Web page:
Conclusion: A Place for the Professionals

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Book Chapter

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In lieu of an abstract, here is the chapter's first paragraph:

One of this project's contributors, Lew Friedland, a few years ago expressed pessimism for public journalism's future (Friedland, 2004). In a follow-up for this book he says his pessimism has only worsened (Part I Open Source interview). Another contributor, Joyce Nip, in a recent article described civic journalism as being in its "last days" (Nip, 2008). In fact, one of the editors of this volume has observed that professional journalism's own sociology of work and its self-definitions undermined any true deliberation about adopting public journalism (St. John, 2007). Those sound like pretty dire assessments. Has public journalism met its demise? Is a book discussing "public journalism 2.0" the equivalent of an argument for upgrading eight-track tape machines?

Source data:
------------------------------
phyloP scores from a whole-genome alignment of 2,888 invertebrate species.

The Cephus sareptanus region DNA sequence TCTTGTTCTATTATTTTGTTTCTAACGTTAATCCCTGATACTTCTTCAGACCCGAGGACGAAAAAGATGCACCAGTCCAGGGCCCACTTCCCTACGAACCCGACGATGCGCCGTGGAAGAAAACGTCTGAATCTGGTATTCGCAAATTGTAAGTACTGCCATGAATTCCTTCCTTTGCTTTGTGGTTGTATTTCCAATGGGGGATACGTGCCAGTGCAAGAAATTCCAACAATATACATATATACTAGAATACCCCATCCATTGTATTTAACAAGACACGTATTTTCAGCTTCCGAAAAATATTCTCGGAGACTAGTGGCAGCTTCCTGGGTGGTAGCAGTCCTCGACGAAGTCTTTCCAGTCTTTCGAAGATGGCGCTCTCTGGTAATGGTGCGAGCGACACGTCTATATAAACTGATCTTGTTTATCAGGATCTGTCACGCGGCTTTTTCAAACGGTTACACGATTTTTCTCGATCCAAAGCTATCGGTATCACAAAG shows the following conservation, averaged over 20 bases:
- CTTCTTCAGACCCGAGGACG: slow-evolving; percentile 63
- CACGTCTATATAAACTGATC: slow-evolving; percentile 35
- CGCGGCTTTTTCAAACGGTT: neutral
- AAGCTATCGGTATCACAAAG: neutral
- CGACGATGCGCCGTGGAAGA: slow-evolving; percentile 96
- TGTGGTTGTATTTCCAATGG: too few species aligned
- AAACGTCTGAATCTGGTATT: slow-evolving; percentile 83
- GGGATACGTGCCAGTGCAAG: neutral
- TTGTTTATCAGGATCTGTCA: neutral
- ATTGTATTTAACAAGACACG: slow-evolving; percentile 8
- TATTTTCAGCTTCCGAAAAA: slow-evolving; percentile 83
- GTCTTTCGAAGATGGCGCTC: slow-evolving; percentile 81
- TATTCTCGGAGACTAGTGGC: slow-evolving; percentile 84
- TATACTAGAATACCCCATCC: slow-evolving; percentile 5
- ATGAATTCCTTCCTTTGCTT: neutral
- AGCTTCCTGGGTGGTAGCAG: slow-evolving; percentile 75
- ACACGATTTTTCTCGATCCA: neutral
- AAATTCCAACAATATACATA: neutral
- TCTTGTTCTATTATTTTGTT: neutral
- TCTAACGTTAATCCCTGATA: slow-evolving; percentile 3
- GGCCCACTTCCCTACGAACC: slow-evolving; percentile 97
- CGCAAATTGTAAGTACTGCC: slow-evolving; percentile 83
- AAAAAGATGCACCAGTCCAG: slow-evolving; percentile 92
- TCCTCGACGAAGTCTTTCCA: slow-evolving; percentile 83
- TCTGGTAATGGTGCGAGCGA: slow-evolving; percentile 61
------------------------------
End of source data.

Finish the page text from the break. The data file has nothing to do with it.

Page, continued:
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Copyright © 2010 From Public Journalism 2.0: The Promise and Reality of a Citizen-Engaged Press by Jack Rosenberry and Burton St. John III. Reproduced by permission of Taylor and Francis Group, LLC, a division of Informa plc.

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